In Democracy's Discontent, Michael Sandel argues for a revival of the republican tradition in order to counteract the pernicious effects of contemporary liberalism. As in his earlier work, Sandel charges that liberals who embrace the ideals of political neutrality and the unencumbered self are engaged in a selfsubverting enterprise, for no society that lives by these ideals can sustain itself. Sandel is right to endorse the republican emphasis on forming citizens and cultivating civic virtues. By opposing liberalism as vigorously as he does, however, he engages in a self-subverting enterprise of his own. That is, Sandel is in danger of undercutting his position by threatening the liberal principles upon which he implicitly relies. This danger is greatest when he presses his case against the unencumbered self, when he appeals to the obligations of membership, and when he treats republicanism and liberalism as adversaries rather than allies.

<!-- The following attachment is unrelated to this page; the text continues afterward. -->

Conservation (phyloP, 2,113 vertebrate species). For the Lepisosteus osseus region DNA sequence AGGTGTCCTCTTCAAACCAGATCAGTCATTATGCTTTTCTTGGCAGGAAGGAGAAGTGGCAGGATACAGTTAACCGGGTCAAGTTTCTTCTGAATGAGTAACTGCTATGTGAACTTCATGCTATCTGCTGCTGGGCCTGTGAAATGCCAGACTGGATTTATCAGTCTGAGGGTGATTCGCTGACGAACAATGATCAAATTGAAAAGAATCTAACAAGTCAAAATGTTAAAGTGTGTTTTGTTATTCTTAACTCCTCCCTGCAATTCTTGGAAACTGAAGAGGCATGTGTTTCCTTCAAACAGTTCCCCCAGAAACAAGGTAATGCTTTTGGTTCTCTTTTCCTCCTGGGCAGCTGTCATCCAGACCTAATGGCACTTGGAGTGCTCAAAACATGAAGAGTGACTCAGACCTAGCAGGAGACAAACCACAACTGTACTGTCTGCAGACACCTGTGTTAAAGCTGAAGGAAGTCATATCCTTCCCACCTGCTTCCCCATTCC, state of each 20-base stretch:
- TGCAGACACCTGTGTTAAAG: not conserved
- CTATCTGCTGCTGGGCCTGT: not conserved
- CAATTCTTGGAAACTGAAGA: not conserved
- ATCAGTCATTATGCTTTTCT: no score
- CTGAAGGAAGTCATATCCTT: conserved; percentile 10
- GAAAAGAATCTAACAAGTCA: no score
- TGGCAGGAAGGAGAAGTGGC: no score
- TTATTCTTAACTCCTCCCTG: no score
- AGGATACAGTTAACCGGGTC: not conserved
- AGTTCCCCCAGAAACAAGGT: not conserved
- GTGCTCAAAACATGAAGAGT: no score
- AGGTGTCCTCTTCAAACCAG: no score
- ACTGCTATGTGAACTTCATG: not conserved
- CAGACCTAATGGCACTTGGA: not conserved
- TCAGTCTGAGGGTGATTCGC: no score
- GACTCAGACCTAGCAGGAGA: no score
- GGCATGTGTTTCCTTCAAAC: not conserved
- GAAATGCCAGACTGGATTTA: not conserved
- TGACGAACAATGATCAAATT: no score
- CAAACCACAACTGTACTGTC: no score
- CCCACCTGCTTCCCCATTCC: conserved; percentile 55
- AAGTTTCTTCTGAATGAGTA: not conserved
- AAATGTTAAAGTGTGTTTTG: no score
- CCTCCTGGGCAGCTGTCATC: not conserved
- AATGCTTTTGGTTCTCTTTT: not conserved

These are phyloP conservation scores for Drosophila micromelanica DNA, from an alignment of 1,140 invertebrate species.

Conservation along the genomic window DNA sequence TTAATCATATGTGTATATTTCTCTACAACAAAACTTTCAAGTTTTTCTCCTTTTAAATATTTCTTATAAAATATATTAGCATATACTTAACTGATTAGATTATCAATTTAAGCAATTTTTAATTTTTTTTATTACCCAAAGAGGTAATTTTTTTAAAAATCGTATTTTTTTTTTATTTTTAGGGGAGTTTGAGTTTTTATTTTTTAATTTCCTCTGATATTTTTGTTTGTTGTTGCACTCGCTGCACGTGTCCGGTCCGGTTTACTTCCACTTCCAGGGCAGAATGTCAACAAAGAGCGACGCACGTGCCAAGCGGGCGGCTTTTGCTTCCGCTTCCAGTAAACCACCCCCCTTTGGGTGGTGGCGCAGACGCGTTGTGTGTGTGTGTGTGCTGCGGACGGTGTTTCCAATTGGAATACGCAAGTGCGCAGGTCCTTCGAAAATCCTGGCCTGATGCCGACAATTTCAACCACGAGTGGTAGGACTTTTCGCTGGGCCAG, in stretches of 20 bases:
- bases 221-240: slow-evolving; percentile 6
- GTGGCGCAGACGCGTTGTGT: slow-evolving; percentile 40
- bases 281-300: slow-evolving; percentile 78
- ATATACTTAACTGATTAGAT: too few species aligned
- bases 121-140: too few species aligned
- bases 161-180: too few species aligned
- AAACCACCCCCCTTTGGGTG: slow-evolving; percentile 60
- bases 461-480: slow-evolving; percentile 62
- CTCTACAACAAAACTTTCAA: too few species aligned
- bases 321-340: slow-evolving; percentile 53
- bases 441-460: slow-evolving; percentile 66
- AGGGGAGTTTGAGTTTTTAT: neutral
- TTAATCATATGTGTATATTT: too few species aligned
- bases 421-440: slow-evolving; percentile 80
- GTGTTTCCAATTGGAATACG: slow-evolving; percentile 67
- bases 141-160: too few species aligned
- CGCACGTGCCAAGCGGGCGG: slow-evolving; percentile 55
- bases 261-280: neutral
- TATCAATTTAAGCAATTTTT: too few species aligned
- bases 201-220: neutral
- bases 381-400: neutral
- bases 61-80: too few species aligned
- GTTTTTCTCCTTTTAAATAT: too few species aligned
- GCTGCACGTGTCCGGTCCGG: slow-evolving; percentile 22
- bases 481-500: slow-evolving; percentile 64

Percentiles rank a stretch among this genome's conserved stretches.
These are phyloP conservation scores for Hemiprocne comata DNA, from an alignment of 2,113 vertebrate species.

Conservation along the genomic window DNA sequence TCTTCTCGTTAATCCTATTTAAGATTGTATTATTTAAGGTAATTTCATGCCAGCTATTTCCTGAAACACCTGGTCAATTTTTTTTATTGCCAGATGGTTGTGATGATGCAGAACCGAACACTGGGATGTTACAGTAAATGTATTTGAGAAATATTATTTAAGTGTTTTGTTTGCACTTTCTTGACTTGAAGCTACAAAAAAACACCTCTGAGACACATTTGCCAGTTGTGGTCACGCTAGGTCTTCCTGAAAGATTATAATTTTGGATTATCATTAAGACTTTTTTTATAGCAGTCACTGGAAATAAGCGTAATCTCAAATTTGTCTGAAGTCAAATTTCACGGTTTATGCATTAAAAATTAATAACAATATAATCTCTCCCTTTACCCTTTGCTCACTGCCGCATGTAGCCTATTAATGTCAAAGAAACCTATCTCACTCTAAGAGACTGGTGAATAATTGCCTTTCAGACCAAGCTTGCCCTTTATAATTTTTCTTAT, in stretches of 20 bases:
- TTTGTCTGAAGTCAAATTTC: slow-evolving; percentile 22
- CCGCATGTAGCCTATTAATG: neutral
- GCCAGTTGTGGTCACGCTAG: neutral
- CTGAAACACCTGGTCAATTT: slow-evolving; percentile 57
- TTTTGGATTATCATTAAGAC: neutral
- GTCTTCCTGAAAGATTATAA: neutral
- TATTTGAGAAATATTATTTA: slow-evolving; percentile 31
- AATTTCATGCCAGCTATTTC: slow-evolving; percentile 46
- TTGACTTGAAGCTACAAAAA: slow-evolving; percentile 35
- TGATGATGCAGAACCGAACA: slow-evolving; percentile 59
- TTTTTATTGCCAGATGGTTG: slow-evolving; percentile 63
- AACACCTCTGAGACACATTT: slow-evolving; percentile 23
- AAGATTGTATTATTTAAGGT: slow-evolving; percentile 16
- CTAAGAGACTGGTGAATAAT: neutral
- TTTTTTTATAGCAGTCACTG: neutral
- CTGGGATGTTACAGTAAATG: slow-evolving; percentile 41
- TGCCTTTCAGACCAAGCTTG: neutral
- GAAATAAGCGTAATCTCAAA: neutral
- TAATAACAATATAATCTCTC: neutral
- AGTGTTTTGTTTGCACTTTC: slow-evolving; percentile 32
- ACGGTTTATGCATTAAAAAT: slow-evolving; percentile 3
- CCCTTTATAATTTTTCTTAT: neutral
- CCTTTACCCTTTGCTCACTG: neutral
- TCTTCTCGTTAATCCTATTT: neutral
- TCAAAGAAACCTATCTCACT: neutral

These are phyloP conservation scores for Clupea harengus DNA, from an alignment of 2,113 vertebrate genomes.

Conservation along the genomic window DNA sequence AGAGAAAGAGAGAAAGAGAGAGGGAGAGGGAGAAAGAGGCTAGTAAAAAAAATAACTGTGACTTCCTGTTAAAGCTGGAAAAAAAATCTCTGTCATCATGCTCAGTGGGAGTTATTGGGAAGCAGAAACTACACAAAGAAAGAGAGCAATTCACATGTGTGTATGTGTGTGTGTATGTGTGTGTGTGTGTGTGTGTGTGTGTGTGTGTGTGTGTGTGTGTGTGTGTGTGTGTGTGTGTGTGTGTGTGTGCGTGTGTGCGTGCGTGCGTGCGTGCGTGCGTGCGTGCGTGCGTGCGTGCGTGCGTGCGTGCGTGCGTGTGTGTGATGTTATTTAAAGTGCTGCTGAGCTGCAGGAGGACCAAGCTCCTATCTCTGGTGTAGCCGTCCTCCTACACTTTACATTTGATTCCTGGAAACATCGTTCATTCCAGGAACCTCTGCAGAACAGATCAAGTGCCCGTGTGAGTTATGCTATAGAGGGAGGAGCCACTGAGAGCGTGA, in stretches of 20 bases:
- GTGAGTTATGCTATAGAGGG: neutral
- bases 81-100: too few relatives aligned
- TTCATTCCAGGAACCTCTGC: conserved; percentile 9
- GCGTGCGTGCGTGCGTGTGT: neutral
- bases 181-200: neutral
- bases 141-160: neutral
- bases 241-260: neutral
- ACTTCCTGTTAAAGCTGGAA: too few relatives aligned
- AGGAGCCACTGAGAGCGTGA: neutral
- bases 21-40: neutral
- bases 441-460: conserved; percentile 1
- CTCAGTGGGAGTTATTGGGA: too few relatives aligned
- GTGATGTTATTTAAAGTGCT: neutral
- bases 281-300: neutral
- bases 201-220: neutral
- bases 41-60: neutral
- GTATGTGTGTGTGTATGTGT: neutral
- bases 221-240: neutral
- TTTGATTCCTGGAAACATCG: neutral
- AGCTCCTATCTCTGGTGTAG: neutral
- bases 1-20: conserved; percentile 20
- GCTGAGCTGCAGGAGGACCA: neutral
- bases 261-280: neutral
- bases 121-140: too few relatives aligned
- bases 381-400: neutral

Copyright © 1999, University of Notre Dame. This article first appeared in The Review of Politics: 61:2 (1999), 181-208.
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Dagger, Richard. "The Sandelian Republic and the Encumbered Self." The Review of Politics 61, no. 2 (Spring 1999): 181-208.